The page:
Over five decades have passed since Peter Gabriel, as the frontman of Genesis, first bounded onstage wearing a plush fox head and a chysanthemum crown. An adept storyteller with a theatrical flourish, Gabriel always pushed the artistic boundaries of the band he cofounded in 1967 with his schoolmates, spinning cryptic tales via epic songs ("Supper's Ready") and concept albums, like The Lamb Lies Down on Broadway.
This dramatic young Englishman, who once upon a time imitated a cosmic lawnmower (really) while keening "I Know What I Like (In Your Wardrobe)," followed his muse, no matter how eccentric his ideas appeared to be in the very beginning. He became one of rock's most iconic and influential figures, as well as a groundbreaking human rights activist and a cultural ambassador for world music. As he celebrates his 70th birthday on February 13, 2020, he remains an inspiring activist for diversity, inclusion, and global unity.
Gabriel released seven albums with Genesis and departed the band in 1975. His solo career boldly expanded on his experimentalism. His series of four eponymous albums (known Stateside as Car, Scratch, Melt and Security) nudged at the theatrical perimeters of pop music and inched towards performance art, akin to fellow adventurers David Bowie, Laurie Anderson, Kate Bush, and Talking Heads. Gabriel's visionary approach covered far more than onstage performance: he used early computer samplers, like the Fairlight CMI, and explored the creative possibilities of video, with a fledgling MTV as an unlikely platform.
It's been over 30 years since Gabriel's playful stop-motion and claymation clip for "Sledgehammer," directed by Stephen R. Johnson, first shouted from television screens. The album that spawned that single, 1986's So, also became Gabriel's mainstream breakthrough and biggest commercial hit nearly twenty years after the start of Genesis.
Gabriel was 36 at the time of So's supernova status: a reminder that fresh beginnings in pop music can easily launch at the cusp of middle age. Another track from that album, "In Your Eyes," which also featured Youssou N'Dour, ascended as its own mighty force, finding cinematic immortality in the guise of a lovelorn John Cusack bearing a boombox in Cameron Crowe's "Say Anything ..."
Gabriel's power lies in the cathartic grace of his wistful vocals, confessional lyrics, stirring arrangements, and an intuitive use of international musicians (in addition to longtime bandmates like bassist Tony Levin, guitarist David Rhodes and drummers Manu Katche, Ged Lynch and Jerry Marotta). A couplet of deeply personal albums followed the stratospheric success of So—with a stretch of a decade in between both releases—1992's Us and 2002's Up. In this decade, Gabriel has explored collaborations of cover songs between fellow artists, via Scratch My Back and I'll Scratch Yours.
As he recorded as a solo artist, Gabriel concurrently focused on championing a more global scope of music. Spiralling from the intitial impact of his anti-apartheid anthem "Biko," about the slain South African activist Stephen Biko, Gabriel cofounded WOMAD (World of Music, Arts and Dance) in 1980 and launched the first WOMAD festival in 1982 with a lineup that included Gabriel, Drummers of Burundi, Imrat Khan and Echo and the Bunnymen. In 2020, the festival expands to Morelia, Mexico in late March while the British festival takes place in Charlton Park, England in late July.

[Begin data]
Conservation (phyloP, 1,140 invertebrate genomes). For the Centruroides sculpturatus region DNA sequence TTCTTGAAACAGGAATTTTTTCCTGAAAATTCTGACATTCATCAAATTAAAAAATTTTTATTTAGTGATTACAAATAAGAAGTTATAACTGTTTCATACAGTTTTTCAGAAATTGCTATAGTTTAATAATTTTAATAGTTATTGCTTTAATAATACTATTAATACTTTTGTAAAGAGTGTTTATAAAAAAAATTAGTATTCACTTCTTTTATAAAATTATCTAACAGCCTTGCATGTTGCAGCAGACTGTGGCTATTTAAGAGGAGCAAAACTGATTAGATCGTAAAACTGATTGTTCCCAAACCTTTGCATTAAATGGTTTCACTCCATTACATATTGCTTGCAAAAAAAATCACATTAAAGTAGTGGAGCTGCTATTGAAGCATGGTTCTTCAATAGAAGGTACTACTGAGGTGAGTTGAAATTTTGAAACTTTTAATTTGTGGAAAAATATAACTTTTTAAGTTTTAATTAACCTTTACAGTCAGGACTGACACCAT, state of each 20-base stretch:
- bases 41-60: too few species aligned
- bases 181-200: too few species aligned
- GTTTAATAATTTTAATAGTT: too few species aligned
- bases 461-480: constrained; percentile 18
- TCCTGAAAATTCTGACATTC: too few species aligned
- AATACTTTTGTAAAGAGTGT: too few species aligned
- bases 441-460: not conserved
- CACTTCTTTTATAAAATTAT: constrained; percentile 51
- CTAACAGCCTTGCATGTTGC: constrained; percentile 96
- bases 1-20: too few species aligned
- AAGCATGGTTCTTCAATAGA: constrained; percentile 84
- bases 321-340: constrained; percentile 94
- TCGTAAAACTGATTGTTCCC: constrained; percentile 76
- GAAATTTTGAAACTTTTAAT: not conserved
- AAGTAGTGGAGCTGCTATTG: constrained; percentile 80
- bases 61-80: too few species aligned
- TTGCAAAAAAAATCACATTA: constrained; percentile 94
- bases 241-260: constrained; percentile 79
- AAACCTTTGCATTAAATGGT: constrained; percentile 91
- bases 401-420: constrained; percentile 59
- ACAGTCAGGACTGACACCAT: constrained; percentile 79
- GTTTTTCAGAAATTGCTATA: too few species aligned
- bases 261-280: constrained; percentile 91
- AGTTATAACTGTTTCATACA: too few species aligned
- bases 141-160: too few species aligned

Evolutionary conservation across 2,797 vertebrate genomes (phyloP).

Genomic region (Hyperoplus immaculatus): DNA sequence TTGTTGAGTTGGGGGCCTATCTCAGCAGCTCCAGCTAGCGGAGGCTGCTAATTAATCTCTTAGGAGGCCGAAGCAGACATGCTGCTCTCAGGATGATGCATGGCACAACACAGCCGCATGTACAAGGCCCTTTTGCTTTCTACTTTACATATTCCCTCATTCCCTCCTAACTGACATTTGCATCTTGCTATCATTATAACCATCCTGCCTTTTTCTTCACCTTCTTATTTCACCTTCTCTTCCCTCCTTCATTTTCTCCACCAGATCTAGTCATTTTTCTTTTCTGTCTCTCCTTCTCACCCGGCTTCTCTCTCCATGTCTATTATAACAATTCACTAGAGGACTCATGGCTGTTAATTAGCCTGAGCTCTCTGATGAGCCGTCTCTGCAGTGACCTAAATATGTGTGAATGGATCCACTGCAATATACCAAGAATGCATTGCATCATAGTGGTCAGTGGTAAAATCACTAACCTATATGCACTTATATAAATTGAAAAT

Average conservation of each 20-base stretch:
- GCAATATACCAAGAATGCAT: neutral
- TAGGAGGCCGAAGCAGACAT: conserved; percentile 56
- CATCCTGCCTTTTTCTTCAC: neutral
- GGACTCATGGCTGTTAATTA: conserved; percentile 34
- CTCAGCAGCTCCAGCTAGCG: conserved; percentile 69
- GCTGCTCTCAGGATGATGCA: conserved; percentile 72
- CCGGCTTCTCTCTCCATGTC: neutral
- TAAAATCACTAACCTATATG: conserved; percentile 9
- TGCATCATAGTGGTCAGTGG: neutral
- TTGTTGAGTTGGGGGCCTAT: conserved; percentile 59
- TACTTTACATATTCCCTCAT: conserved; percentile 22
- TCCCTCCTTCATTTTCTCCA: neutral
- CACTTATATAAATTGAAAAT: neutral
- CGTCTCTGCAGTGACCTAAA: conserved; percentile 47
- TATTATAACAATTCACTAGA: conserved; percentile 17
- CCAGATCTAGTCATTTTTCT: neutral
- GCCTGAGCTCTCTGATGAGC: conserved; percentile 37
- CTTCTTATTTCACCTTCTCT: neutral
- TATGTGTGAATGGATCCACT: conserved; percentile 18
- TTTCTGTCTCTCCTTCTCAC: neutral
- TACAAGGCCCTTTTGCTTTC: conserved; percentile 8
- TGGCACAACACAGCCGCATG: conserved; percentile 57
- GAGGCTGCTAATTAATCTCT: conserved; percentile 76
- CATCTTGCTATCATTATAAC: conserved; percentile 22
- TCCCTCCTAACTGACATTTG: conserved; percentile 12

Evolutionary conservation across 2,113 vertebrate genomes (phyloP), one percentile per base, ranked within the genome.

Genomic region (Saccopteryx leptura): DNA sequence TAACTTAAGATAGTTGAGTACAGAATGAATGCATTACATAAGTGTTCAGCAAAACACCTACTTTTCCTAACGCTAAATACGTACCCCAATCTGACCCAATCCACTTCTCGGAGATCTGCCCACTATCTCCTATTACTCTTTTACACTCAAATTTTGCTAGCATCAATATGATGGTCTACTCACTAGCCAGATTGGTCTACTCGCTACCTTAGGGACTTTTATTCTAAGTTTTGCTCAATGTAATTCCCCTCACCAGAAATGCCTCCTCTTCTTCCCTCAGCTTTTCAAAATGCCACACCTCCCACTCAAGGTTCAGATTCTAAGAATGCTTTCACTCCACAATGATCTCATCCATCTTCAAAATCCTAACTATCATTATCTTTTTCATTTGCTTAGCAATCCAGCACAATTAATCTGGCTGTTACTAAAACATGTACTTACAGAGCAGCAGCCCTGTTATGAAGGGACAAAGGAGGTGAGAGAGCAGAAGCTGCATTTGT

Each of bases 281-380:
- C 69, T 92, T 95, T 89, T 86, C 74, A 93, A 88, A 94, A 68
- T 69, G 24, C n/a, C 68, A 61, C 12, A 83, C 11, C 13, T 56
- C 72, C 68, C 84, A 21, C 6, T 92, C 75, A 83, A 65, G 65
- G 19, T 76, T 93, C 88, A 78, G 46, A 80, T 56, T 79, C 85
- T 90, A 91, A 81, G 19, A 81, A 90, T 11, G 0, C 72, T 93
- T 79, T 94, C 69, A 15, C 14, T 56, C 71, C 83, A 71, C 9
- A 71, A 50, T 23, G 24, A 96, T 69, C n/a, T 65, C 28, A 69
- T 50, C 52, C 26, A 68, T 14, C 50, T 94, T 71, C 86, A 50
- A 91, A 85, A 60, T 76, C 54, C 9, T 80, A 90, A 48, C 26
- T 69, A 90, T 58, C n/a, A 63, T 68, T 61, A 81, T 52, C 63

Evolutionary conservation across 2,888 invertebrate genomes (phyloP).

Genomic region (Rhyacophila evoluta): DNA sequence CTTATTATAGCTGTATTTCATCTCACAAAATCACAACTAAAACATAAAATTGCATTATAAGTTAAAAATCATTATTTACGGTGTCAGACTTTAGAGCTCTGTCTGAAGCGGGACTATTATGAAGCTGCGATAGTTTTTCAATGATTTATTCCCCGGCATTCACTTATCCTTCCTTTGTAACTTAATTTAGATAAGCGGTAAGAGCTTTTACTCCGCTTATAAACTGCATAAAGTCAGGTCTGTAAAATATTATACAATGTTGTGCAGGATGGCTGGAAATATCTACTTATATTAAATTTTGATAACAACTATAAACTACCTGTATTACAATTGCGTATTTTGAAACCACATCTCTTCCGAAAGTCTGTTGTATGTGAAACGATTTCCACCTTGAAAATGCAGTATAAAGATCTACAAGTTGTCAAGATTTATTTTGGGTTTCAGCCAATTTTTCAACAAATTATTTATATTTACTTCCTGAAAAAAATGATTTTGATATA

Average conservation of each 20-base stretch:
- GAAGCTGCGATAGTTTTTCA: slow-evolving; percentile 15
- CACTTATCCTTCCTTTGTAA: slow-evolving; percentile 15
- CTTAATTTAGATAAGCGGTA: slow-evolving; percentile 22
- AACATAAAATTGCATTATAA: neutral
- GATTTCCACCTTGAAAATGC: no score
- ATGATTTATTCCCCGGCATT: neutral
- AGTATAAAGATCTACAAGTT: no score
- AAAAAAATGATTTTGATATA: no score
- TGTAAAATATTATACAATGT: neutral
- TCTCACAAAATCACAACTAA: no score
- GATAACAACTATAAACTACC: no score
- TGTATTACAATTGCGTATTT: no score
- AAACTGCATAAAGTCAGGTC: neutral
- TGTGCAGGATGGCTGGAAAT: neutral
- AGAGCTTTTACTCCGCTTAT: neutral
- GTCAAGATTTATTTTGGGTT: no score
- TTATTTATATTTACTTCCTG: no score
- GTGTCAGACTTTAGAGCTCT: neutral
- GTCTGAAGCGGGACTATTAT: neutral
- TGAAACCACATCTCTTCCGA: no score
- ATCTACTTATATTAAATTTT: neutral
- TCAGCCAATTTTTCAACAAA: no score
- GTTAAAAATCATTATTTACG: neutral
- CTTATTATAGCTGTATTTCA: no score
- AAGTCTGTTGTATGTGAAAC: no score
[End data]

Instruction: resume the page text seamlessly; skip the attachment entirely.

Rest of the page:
Gabriel's internationally-minded record label, Real World, celebrated its 30th anniversary in 2019 and its Wiltshire studios, nestled in an old water mill, has been the recording home of artists like Elbow, Robert Plant, Laura Marling, Brian Eno, Jay-Z and Beyoncé.
Hand in hand with the growth of Real World and WOMAD was Gabriel's intense commitment to humanitarian and political activism, perhaps his greatest legacy along with his music. Recruited by Bono for the Amnesty International Conspiracy of Hope tour in 1986 with U2 and the Police, Gabriel also participated in the Human Rights Now! tour in 1988 with U2, N'Dour, Bruce Springsteen, Sting, and Tracy Chapman. His continued work for Amnesty International earned Gabriel the 2008 Ambassador of Conscience award, an honor also awarded over the years to the late Nelson Mandela, women's rights activist Malala Yousafzai and civil rights icon Harry Belafonte.
In 1992, Gabriel founded the non-profit organization Witness, a group committed to documenting human rights violations and crisis situations worldwide. Working with Richard Branson, and with the blessing and help of the late Nelson Mandela, Gabriel also helped establish the peace and human rights organization The Elders in 2007, a global village of ideas led by an independent panel of international leaders.
In 2019, a new digital-only compilation called Flotsam and Jetsam, described as an alternate journey through Gabriel's catalogue from 1976-2016 of B-sides, remixes and rarities, was released. The collection unearthed a live version of "Solsbury Hill," recorded at New York's The Bottom Line in October 1978.
Real World recently partnered with NTS Radio for their Work in Progress Artist Development Program, supporting seven solo artists and one band in 2020 via studio time, mentoring, performance opportunities, and audio equipment to further their careers.
From Genesis to his solo career, Gabriel has traveled a compelling road for a musician, one that is driven by an ambition far beyond songwriting and personal gratification. His advocacy for a kinder, fairer, safer, and more peaceful world might be his most significant legacy.
As an artist, activist, and beacon of benevolence, Peter Gabriel is absolutely one of our FUV Essentials.
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#FUVEssentials: Peter Gabriel (Spotify playlist compiled by FUV's Corny O'Connell)